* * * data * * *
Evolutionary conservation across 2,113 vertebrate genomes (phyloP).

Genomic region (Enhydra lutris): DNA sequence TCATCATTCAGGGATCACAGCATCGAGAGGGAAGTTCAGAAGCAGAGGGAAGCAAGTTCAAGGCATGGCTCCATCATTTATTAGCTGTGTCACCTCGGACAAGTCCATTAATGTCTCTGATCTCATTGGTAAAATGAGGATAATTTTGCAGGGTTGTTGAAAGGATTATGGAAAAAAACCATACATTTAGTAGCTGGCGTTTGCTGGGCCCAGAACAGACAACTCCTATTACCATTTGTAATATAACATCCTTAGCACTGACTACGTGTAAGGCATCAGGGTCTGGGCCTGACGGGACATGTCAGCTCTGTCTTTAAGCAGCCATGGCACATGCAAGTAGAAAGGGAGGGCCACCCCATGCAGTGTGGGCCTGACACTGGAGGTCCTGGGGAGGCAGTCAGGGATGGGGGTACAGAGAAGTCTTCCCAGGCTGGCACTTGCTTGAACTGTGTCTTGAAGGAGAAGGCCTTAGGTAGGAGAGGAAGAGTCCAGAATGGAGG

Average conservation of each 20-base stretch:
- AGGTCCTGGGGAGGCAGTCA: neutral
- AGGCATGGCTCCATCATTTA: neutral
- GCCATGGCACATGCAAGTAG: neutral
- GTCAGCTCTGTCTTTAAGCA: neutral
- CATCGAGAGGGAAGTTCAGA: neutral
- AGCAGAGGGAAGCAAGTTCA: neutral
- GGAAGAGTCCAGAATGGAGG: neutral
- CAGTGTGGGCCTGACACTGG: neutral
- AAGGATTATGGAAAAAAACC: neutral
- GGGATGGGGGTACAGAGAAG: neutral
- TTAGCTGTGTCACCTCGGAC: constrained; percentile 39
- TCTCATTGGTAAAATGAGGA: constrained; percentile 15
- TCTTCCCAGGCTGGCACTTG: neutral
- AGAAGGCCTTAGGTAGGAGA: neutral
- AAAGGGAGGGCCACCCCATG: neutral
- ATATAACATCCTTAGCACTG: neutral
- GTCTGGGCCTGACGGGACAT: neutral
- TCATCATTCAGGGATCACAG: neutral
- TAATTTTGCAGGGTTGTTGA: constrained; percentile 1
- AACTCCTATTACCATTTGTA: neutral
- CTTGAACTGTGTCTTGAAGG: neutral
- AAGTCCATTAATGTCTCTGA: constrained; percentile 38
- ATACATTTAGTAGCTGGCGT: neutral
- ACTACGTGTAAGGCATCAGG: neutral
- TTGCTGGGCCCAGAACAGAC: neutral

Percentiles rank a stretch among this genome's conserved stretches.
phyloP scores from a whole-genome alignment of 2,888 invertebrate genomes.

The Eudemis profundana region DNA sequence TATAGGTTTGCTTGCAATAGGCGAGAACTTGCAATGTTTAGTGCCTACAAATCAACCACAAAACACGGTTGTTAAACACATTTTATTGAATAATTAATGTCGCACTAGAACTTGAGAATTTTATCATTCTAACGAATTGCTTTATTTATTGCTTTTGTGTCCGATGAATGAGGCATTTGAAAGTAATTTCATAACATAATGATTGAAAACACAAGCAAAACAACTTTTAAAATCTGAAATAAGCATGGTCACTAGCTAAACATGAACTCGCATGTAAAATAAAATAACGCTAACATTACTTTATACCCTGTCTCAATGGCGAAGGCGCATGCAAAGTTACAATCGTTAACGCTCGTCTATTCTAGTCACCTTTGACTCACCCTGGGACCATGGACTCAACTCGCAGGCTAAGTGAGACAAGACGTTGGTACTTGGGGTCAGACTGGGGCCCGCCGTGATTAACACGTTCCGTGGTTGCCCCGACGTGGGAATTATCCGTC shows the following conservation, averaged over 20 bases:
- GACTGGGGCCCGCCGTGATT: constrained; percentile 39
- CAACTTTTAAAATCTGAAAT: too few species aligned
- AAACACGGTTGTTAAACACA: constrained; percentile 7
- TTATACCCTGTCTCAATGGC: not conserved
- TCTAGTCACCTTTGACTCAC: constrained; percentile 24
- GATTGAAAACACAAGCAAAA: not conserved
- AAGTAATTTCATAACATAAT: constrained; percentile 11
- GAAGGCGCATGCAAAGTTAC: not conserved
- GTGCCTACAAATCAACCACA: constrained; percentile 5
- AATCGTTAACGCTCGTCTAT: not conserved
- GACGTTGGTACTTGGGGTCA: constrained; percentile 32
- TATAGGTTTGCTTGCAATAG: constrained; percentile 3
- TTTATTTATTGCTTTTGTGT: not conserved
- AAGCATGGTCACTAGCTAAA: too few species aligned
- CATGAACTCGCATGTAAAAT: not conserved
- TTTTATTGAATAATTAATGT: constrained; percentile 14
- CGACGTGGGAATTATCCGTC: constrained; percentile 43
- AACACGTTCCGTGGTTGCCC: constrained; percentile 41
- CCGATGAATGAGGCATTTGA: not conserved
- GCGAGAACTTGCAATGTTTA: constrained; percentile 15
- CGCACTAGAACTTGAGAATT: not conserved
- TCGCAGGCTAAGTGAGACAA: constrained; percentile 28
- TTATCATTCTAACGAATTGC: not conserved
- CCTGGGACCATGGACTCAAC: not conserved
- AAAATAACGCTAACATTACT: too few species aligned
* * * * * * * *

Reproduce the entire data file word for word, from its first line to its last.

Evolutionary conservation across 2,113 vertebrate genomes (phyloP).

Genomic region (Enhydra lutris): DNA sequence TCATCATTCAGGGATCACAGCATCGAGAGGGAAGTTCAGAAGCAGAGGGAAGCAAGTTCAAGGCATGGCTCCATCATTTATTAGCTGTGTCACCTCGGACAAGTCCATTAATGTCTCTGATCTCATTGGTAAAATGAGGATAATTTTGCAGGGTTGTTGAAAGGATTATGGAAAAAAACCATACATTTAGTAGCTGGCGTTTGCTGGGCCCAGAACAGACAACTCCTATTACCATTTGTAATATAACATCCTTAGCACTGACTACGTGTAAGGCATCAGGGTCTGGGCCTGACGGGACATGTCAGCTCTGTCTTTAAGCAGCCATGGCACATGCAAGTAGAAAGGGAGGGCCACCCCATGCAGTGTGGGCCTGACACTGGAGGTCCTGGGGAGGCAGTCAGGGATGGGGGTACAGAGAAGTCTTCCCAGGCTGGCACTTGCTTGAACTGTGTCTTGAAGGAGAAGGCCTTAGGTAGGAGAGGAAGAGTCCAGAATGGAGG

Average conservation of each 20-base stretch:
- AGGTCCTGGGGAGGCAGTCA: neutral
- AGGCATGGCTCCATCATTTA: neutral
- GCCATGGCACATGCAAGTAG: neutral
- GTCAGCTCTGTCTTTAAGCA: neutral
- CATCGAGAGGGAAGTTCAGA: neutral
- AGCAGAGGGAAGCAAGTTCA: neutral
- GGAAGAGTCCAGAATGGAGG: neutral
- CAGTGTGGGCCTGACACTGG: neutral
- AAGGATTATGGAAAAAAACC: neutral
- GGGATGGGGGTACAGAGAAG: neutral
- TTAGCTGTGTCACCTCGGAC: constrained; percentile 39
- TCTCATTGGTAAAATGAGGA: constrained; percentile 15
- TCTTCCCAGGCTGGCACTTG: neutral
- AGAAGGCCTTAGGTAGGAGA: neutral
- AAAGGGAGGGCCACCCCATG: neutral
- ATATAACATCCTTAGCACTG: neutral
- GTCTGGGCCTGACGGGACAT: neutral
- TCATCATTCAGGGATCACAG: neutral
- TAATTTTGCAGGGTTGTTGA: constrained; percentile 1
- AACTCCTATTACCATTTGTA: neutral
- CTTGAACTGTGTCTTGAAGG: neutral
- AAGTCCATTAATGTCTCTGA: constrained; percentile 38
- ATACATTTAGTAGCTGGCGT: neutral
- ACTACGTGTAAGGCATCAGG: neutral
- TTGCTGGGCCCAGAACAGAC: neutral

Percentiles rank a stretch among this genome's conserved stretches.
phyloP scores from a whole-genome alignment of 2,888 invertebrate genomes.

The Eudemis profundana region DNA sequence TATAGGTTTGCTTGCAATAGGCGAGAACTTGCAATGTTTAGTGCCTACAAATCAACCACAAAACACGGTTGTTAAACACATTTTATTGAATAATTAATGTCGCACTAGAACTTGAGAATTTTATCATTCTAACGAATTGCTTTATTTATTGCTTTTGTGTCCGATGAATGAGGCATTTGAAAGTAATTTCATAACATAATGATTGAAAACACAAGCAAAACAACTTTTAAAATCTGAAATAAGCATGGTCACTAGCTAAACATGAACTCGCATGTAAAATAAAATAACGCTAACATTACTTTATACCCTGTCTCAATGGCGAAGGCGCATGCAAAGTTACAATCGTTAACGCTCGTCTATTCTAGTCACCTTTGACTCACCCTGGGACCATGGACTCAACTCGCAGGCTAAGTGAGACAAGACGTTGGTACTTGGGGTCAGACTGGGGCCCGCCGTGATTAACACGTTCCGTGGTTGCCCCGACGTGGGAATTATCCGTC shows the following conservation, averaged over 20 bases:
- GACTGGGGCCCGCCGTGATT: constrained; percentile 39
- CAACTTTTAAAATCTGAAAT: too few species aligned
- AAACACGGTTGTTAAACACA: constrained; percentile 7
- TTATACCCTGTCTCAATGGC: not conserved
- TCTAGTCACCTTTGACTCAC: constrained; percentile 24
- GATTGAAAACACAAGCAAAA: not conserved
- AAGTAATTTCATAACATAAT: constrained; percentile 11
- GAAGGCGCATGCAAAGTTAC: not conserved
- GTGCCTACAAATCAACCACA: constrained; percentile 5
- AATCGTTAACGCTCGTCTAT: not conserved
- GACGTTGGTACTTGGGGTCA: constrained; percentile 32
- TATAGGTTTGCTTGCAATAG: constrained; percentile 3
- TTTATTTATTGCTTTTGTGT: not conserved
- AAGCATGGTCACTAGCTAAA: too few species aligned
- CATGAACTCGCATGTAAAAT: not conserved
- TTTTATTGAATAATTAATGT: constrained; percentile 14
- CGACGTGGGAATTATCCGTC: constrained; percentile 43
- AACACGTTCCGTGGTTGCCC: constrained; percentile 41
- CCGATGAATGAGGCATTTGA: not conserved
- GCGAGAACTTGCAATGTTTA: constrained; percentile 15
- CGCACTAGAACTTGAGAATT: not conserved
- TCGCAGGCTAAGTGAGACAA: constrained; percentile 28
- TTATCATTCTAACGAATTGC: not conserved
- CCTGGGACCATGGACTCAAC: not conserved
- AAAATAACGCTAACATTACT: too few species aligned